Elton John Biography - Life and Career (REDUX)
Born March 25th, 1947, Reginald Kenneth Dwight was a child prodigy at the piano. He eventually joined the band Bluesology, but he wanted more. He auditioned for other bands, and this was how he met lyricist Bernie Taupin. Soon, under the name Elton John, this artist shot to the top of the charts with successful singles like “Your Song,” and even made his mark in America. But Elton John was naturally shy, and so to deal with his hectic schedule and flamboyant public persona, he turned to drugs and alcohol as solace. But he overcame his demons and today is considered one of the most successful recording artists in history. In this video, WatchMojo.com takes a look at the life and career of Elton John. Special thanks to our user Opst3r for submitting the idea on our Suggestions Page at WatchMojo.com/suggest
Elton John Biography - Life and Career (REDUX)
He is Captain Fantastic. Welcome to WatchMojo.com, and today we’re taking a look at the life and career of Elton John.
Reginald Kenneth Dwight was born March 25th, 1947 in a London suburb. This child prodigy began playing piano at age four, and received a Royal Academy of Music scholarship at 11. Within four years, he was covering songs at local pubs.
His parents encouraged him to follow a traditional career path. But he left school at 17 to pursue music, and join Bluesology. With them, he backed musical greats like The Isley Brothers and Patti LaBelle and The Bluebelles.
Meeting Bernie Taupin
Meanwhile, Dwight sought work elsewhere. On an audition in 1967, he was introduced to lyricist Bernie Taupin, and the two began writing songs for other artists through the mail. Six months later, Reggie Dwight adopted the name that honored his idols Elton Dean and Long John Baldry.
By mid-1968, Elton John was recording his and Taupin’s music. The 1969 album Empty Sky fizzled, but the next year he had a hit with his self-titled album, mainly due to the single “Your Song.”
John’s music meshed influences and styles, but his vocal twang implied inspiration by Southern American rock. He bridged the gap between traditional pop artists and reflective singer-songwriters. John/Taupin compositions were rarely introspective in content, but they successfully blended electric guitar with Elton John’s trademark piano.
Coming to America
In August 1970, John introduced himself to American audiences at Los Angeles’ Troubadour club. He built momentum, and earned significant radio airplay, with the western-flavored Tumbleweed Connection, as well as the live, gospel and boogie-woogie-inspired 11-17-70.
Next was 1971’s top ten album Madman Across the Water. But the following year, he really became a household name: Honky Chateau was his first of seven straight U.S. chart-topping albums. Less than a year later, Don’t Shoot Me I’m Only the Piano Player produced two more popular tracks.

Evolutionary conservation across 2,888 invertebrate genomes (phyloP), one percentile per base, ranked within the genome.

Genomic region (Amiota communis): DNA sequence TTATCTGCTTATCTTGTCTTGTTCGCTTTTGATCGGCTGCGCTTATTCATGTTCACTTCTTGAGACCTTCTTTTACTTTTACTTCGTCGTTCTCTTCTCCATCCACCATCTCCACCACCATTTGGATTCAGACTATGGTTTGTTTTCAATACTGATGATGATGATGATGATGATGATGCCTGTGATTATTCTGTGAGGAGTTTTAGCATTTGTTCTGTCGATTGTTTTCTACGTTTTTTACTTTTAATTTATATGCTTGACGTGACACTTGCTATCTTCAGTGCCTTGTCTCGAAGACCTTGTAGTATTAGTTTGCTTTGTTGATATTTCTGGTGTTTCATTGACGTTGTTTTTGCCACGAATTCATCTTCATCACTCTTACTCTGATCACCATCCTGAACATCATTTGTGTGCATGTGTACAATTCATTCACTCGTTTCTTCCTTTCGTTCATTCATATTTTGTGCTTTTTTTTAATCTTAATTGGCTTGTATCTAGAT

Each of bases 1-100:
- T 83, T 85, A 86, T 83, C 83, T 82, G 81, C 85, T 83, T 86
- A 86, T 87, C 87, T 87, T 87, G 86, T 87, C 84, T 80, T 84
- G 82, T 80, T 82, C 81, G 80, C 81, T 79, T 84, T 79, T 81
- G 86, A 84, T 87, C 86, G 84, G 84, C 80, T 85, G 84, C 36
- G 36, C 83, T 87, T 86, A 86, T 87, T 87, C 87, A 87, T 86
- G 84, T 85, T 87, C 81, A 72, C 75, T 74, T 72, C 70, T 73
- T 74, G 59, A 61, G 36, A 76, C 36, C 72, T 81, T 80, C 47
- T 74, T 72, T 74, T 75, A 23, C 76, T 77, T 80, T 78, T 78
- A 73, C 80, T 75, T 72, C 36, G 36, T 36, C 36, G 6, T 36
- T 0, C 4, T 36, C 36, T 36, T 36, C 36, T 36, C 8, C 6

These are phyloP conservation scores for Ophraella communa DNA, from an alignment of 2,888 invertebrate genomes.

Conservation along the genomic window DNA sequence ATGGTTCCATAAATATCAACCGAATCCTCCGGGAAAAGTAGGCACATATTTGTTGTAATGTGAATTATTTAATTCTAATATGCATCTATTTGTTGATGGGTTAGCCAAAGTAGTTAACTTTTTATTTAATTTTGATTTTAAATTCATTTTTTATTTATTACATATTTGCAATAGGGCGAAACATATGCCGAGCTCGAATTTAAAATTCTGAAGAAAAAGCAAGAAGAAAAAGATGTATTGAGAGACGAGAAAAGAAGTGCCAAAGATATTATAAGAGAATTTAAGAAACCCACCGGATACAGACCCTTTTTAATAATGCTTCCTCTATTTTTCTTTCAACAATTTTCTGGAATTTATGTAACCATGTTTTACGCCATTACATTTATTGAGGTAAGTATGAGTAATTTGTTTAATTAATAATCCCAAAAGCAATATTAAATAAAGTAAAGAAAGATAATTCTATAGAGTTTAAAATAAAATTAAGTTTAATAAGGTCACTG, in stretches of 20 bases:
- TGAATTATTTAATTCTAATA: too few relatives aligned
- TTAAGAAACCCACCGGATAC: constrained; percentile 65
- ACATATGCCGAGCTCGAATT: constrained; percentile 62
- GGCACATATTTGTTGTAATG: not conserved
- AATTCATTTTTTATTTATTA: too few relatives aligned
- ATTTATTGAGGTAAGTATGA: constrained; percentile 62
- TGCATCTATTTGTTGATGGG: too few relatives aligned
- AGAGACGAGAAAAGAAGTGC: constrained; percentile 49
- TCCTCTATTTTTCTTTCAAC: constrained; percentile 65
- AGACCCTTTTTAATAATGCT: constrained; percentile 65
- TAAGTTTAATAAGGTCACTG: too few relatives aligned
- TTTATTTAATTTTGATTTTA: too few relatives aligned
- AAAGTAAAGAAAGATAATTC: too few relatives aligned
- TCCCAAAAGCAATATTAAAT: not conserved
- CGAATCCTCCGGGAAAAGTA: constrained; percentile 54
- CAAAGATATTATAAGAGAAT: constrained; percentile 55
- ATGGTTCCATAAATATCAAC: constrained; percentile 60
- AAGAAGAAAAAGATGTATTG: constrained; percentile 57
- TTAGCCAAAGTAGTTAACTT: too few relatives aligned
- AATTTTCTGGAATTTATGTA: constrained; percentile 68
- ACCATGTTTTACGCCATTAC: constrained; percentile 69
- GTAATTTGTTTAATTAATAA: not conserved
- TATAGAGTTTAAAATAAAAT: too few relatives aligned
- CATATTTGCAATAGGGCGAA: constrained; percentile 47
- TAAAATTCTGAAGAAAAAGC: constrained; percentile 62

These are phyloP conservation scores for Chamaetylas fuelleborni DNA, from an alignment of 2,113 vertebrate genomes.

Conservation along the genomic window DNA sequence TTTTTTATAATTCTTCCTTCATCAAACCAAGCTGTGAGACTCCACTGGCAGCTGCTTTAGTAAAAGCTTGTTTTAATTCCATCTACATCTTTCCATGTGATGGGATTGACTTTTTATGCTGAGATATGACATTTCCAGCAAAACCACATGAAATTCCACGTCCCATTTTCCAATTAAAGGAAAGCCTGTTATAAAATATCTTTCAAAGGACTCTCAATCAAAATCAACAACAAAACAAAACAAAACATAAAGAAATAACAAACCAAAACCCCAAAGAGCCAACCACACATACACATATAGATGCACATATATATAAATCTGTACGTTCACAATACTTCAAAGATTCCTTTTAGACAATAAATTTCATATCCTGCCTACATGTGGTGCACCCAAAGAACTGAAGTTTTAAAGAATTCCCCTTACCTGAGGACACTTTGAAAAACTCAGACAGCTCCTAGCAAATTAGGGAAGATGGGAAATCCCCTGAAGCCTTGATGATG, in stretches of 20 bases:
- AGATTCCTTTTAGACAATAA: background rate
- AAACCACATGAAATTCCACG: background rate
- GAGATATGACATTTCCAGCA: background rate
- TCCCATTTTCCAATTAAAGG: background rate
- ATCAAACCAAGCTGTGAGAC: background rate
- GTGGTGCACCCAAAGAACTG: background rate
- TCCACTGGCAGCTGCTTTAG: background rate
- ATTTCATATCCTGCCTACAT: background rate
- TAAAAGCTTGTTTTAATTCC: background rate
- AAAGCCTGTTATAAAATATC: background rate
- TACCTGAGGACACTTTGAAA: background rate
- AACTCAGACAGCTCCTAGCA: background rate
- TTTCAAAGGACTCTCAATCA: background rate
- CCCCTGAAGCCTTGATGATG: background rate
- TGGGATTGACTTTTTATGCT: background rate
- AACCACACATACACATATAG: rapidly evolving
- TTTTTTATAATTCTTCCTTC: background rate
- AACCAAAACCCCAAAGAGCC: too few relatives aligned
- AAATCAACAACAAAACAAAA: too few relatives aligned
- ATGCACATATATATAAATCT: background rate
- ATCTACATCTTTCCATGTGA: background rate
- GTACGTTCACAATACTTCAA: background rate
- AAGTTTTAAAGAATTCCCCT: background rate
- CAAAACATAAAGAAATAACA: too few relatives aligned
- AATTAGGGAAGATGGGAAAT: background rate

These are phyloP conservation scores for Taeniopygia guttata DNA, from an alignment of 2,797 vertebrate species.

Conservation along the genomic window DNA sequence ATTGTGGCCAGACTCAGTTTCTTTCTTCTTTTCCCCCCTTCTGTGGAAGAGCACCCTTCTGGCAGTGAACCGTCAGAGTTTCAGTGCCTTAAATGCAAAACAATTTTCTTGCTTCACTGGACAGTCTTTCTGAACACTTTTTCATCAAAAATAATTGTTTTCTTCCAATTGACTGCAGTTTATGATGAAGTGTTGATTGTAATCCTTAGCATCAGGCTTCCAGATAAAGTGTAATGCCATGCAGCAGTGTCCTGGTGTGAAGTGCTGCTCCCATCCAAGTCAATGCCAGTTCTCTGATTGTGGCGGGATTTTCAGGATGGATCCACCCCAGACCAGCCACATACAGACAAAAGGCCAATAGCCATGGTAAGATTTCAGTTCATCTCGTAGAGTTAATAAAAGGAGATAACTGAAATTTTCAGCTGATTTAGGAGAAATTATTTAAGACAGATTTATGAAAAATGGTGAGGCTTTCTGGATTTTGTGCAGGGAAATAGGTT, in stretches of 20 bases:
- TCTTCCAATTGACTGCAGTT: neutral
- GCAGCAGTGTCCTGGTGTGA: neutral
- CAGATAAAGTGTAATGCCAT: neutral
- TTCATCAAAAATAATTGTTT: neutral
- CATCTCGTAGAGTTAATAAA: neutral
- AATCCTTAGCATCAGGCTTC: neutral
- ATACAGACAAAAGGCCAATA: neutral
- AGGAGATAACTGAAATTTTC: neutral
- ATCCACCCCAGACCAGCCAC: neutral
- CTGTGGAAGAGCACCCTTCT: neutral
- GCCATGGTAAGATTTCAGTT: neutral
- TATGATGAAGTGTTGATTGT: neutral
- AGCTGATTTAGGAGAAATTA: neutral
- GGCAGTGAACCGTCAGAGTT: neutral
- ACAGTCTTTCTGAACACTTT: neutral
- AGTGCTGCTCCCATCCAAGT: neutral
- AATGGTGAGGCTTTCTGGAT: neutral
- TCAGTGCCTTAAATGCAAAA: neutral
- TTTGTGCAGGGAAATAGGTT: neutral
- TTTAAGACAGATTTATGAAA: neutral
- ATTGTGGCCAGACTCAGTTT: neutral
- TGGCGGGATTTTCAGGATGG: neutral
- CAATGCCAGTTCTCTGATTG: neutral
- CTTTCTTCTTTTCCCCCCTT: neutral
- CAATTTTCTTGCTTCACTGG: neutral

Goodbye Yellow Brick Road
1973’s rock-and-roll classic Goodbye Yellow Brick Road eventually went seven times platinum in the U.S., and produced four singles, including one number one. Elton John’s place at the top of the rock food chain was secured.
Collab with John Lennon
John’s success stemmed from the fact he was considered the first original act to emerge after the breakup of The Beatles. He even collaborated with former Beatle John Lennon in 1974 on “Whatever Gets You Thru the Night.”
“Don’t Let the Sun Go Down on Me”
1974 also saw the release of the hastily produced Caribou. Despite shortcomings, singles like “Don’t Let the Sun Go Down on Me” shot it to number one.
In 1975, Elton John appeared with other huge rock acts in the film adaptation of The Who’s rock opera “Tommy.” He also released Captain Fantastic and the Brown Dirty Cowboy, which recalled the struggles John and Taupin suffered during their early career. It was the first album ever to debut at number one.
The stand-alone single “Philadelphia Freedom” about his friend tennis great Billie Jean King also came in 1975. When he played the song on Soul Train that year, he became one of the few white performers to appear on the show. By this point, John was established as a preeminent and stylish showman. Soon his on-stage costumes became increasingly flamboyant and wacky.
Change in Direction
Following Captain Fantastic, John dismantled his longtime band ahead of his next album. Rock of the Westies also debuted at the top of Billboard, and yielded the number one “Island Girl.”
The live record Here and There arrived in 1976, as did his eleventh studio album Blue Moves. That effort focused less on rock and spawned the mature single “Sorry Seems to Be the Hardest Word,” as well as several concert favorites. But his upbeat duet with Kiki Dee was the year’s biggest victory.